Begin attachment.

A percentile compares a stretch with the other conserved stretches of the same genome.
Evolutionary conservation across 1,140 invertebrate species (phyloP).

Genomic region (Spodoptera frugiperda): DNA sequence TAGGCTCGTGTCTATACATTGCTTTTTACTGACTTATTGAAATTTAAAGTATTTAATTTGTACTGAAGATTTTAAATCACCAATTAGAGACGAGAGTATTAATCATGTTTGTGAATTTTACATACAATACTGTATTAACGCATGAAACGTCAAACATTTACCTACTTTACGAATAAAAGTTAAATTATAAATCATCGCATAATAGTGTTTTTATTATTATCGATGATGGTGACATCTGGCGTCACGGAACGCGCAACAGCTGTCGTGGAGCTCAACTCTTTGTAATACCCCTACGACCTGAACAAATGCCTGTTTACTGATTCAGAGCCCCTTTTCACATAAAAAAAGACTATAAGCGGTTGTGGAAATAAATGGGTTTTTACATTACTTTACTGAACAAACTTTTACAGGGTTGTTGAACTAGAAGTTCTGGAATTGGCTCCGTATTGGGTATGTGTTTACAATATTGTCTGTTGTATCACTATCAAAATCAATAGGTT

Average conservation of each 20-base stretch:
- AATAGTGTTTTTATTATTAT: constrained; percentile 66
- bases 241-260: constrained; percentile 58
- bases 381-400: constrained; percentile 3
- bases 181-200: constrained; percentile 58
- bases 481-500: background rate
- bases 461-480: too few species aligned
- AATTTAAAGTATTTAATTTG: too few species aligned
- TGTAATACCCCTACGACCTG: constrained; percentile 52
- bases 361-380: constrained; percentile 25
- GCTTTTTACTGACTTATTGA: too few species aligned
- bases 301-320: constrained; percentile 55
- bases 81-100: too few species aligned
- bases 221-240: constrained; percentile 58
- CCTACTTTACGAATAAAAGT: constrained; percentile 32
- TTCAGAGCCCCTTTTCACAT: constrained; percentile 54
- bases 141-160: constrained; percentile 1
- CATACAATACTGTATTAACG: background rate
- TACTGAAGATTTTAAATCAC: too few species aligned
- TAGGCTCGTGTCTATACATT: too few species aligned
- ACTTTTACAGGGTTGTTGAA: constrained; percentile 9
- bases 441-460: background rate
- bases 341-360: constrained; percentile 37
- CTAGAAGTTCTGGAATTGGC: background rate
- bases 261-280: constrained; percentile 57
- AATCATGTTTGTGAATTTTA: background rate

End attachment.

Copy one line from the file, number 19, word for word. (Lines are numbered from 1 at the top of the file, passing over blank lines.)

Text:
- TTCAGAGCCCCTTTTCACAT: constrained; percentile 54